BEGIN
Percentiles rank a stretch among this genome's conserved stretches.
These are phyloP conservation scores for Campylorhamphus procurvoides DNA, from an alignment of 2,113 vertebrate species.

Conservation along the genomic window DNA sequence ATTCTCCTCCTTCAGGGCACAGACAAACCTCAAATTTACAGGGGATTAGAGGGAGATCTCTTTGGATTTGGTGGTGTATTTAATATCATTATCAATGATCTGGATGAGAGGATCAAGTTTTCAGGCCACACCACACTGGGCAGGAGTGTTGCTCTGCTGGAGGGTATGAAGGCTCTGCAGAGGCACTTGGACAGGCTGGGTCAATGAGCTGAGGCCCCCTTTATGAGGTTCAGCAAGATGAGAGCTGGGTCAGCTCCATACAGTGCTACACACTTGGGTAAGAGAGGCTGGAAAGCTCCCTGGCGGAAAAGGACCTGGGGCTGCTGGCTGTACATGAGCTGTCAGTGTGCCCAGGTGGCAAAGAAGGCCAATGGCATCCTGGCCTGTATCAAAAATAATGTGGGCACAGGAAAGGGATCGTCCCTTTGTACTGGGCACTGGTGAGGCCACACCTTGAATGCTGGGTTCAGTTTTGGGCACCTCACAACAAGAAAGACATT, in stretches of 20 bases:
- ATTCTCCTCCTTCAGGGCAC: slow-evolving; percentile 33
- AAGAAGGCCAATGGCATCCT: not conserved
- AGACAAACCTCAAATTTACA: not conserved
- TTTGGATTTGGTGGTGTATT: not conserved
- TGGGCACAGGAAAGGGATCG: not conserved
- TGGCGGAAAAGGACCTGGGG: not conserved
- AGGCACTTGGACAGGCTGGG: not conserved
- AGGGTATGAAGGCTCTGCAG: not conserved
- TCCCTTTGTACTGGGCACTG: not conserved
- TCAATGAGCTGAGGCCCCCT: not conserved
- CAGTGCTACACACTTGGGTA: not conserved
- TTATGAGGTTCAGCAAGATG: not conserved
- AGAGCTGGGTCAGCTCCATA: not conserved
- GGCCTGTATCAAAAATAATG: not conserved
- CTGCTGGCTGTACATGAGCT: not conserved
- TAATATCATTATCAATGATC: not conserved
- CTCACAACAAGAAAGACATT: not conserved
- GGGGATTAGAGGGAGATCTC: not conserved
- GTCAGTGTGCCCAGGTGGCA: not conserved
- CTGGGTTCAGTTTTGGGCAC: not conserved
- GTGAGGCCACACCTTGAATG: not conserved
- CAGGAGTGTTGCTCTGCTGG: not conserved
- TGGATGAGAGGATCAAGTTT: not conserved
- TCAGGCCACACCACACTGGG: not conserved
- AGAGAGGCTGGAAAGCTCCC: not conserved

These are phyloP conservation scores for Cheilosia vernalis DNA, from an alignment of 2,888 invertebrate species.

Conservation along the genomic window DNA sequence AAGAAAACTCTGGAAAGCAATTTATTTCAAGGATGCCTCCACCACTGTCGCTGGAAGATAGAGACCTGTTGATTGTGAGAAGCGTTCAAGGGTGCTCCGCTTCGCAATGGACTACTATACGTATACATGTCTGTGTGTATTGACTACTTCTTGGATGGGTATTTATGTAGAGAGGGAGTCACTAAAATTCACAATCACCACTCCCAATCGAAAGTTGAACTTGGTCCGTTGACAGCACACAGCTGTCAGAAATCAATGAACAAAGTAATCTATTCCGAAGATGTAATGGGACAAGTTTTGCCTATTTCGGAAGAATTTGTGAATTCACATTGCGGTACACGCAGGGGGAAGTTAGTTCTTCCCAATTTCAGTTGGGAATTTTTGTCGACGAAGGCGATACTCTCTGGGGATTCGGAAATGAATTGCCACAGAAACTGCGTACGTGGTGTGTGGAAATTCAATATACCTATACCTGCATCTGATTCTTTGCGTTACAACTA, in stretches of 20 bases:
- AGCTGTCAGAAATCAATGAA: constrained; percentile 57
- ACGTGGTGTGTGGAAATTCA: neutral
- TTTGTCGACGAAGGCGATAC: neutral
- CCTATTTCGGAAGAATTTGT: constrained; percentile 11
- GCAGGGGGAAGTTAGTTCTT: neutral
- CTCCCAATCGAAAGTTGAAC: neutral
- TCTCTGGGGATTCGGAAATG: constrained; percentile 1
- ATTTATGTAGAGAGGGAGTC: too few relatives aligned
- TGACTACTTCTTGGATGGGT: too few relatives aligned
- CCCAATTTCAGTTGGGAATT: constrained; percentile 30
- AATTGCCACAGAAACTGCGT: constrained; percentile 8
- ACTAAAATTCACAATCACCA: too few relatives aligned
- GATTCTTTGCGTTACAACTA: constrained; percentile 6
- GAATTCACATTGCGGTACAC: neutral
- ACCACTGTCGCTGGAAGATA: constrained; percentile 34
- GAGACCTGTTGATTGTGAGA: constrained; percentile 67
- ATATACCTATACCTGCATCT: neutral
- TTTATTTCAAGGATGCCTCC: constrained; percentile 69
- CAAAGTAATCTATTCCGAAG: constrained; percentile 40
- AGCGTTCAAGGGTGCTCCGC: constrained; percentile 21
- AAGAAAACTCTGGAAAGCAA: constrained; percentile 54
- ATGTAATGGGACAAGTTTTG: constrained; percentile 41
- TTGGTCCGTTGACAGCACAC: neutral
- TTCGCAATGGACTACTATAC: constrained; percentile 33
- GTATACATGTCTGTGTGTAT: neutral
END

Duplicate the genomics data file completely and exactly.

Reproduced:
Percentiles rank a stretch among this genome's conserved stretches.
These are phyloP conservation scores for Campylorhamphus procurvoides DNA, from an alignment of 2,113 vertebrate species.

Conservation along the genomic window DNA sequence ATTCTCCTCCTTCAGGGCACAGACAAACCTCAAATTTACAGGGGATTAGAGGGAGATCTCTTTGGATTTGGTGGTGTATTTAATATCATTATCAATGATCTGGATGAGAGGATCAAGTTTTCAGGCCACACCACACTGGGCAGGAGTGTTGCTCTGCTGGAGGGTATGAAGGCTCTGCAGAGGCACTTGGACAGGCTGGGTCAATGAGCTGAGGCCCCCTTTATGAGGTTCAGCAAGATGAGAGCTGGGTCAGCTCCATACAGTGCTACACACTTGGGTAAGAGAGGCTGGAAAGCTCCCTGGCGGAAAAGGACCTGGGGCTGCTGGCTGTACATGAGCTGTCAGTGTGCCCAGGTGGCAAAGAAGGCCAATGGCATCCTGGCCTGTATCAAAAATAATGTGGGCACAGGAAAGGGATCGTCCCTTTGTACTGGGCACTGGTGAGGCCACACCTTGAATGCTGGGTTCAGTTTTGGGCACCTCACAACAAGAAAGACATT, in stretches of 20 bases:
- ATTCTCCTCCTTCAGGGCAC: slow-evolving; percentile 33
- AAGAAGGCCAATGGCATCCT: not conserved
- AGACAAACCTCAAATTTACA: not conserved
- TTTGGATTTGGTGGTGTATT: not conserved
- TGGGCACAGGAAAGGGATCG: not conserved
- TGGCGGAAAAGGACCTGGGG: not conserved
- AGGCACTTGGACAGGCTGGG: not conserved
- AGGGTATGAAGGCTCTGCAG: not conserved
- TCCCTTTGTACTGGGCACTG: not conserved
- TCAATGAGCTGAGGCCCCCT: not conserved
- CAGTGCTACACACTTGGGTA: not conserved
- TTATGAGGTTCAGCAAGATG: not conserved
- AGAGCTGGGTCAGCTCCATA: not conserved
- GGCCTGTATCAAAAATAATG: not conserved
- CTGCTGGCTGTACATGAGCT: not conserved
- TAATATCATTATCAATGATC: not conserved
- CTCACAACAAGAAAGACATT: not conserved
- GGGGATTAGAGGGAGATCTC: not conserved
- GTCAGTGTGCCCAGGTGGCA: not conserved
- CTGGGTTCAGTTTTGGGCAC: not conserved
- GTGAGGCCACACCTTGAATG: not conserved
- CAGGAGTGTTGCTCTGCTGG: not conserved
- TGGATGAGAGGATCAAGTTT: not conserved
- TCAGGCCACACCACACTGGG: not conserved
- AGAGAGGCTGGAAAGCTCCC: not conserved

These are phyloP conservation scores for Cheilosia vernalis DNA, from an alignment of 2,888 invertebrate species.

Conservation along the genomic window DNA sequence AAGAAAACTCTGGAAAGCAATTTATTTCAAGGATGCCTCCACCACTGTCGCTGGAAGATAGAGACCTGTTGATTGTGAGAAGCGTTCAAGGGTGCTCCGCTTCGCAATGGACTACTATACGTATACATGTCTGTGTGTATTGACTACTTCTTGGATGGGTATTTATGTAGAGAGGGAGTCACTAAAATTCACAATCACCACTCCCAATCGAAAGTTGAACTTGGTCCGTTGACAGCACACAGCTGTCAGAAATCAATGAACAAAGTAATCTATTCCGAAGATGTAATGGGACAAGTTTTGCCTATTTCGGAAGAATTTGTGAATTCACATTGCGGTACACGCAGGGGGAAGTTAGTTCTTCCCAATTTCAGTTGGGAATTTTTGTCGACGAAGGCGATACTCTCTGGGGATTCGGAAATGAATTGCCACAGAAACTGCGTACGTGGTGTGTGGAAATTCAATATACCTATACCTGCATCTGATTCTTTGCGTTACAACTA, in stretches of 20 bases:
- AGCTGTCAGAAATCAATGAA: constrained; percentile 57
- ACGTGGTGTGTGGAAATTCA: neutral
- TTTGTCGACGAAGGCGATAC: neutral
- CCTATTTCGGAAGAATTTGT: constrained; percentile 11
- GCAGGGGGAAGTTAGTTCTT: neutral
- CTCCCAATCGAAAGTTGAAC: neutral
- TCTCTGGGGATTCGGAAATG: constrained; percentile 1
- ATTTATGTAGAGAGGGAGTC: too few relatives aligned
- TGACTACTTCTTGGATGGGT: too few relatives aligned
- CCCAATTTCAGTTGGGAATT: constrained; percentile 30
- AATTGCCACAGAAACTGCGT: constrained; percentile 8
- ACTAAAATTCACAATCACCA: too few relatives aligned
- GATTCTTTGCGTTACAACTA: constrained; percentile 6
- GAATTCACATTGCGGTACAC: neutral
- ACCACTGTCGCTGGAAGATA: constrained; percentile 34
- GAGACCTGTTGATTGTGAGA: constrained; percentile 67
- ATATACCTATACCTGCATCT: neutral
- TTTATTTCAAGGATGCCTCC: constrained; percentile 69
- CAAAGTAATCTATTCCGAAG: constrained; percentile 40
- AGCGTTCAAGGGTGCTCCGC: constrained; percentile 21
- AAGAAAACTCTGGAAAGCAA: constrained; percentile 54
- ATGTAATGGGACAAGTTTTG: constrained; percentile 41
- TTGGTCCGTTGACAGCACAC: neutral
- TTCGCAATGGACTACTATAC: constrained; percentile 33
- GTATACATGTCTGTGTGTAT: neutral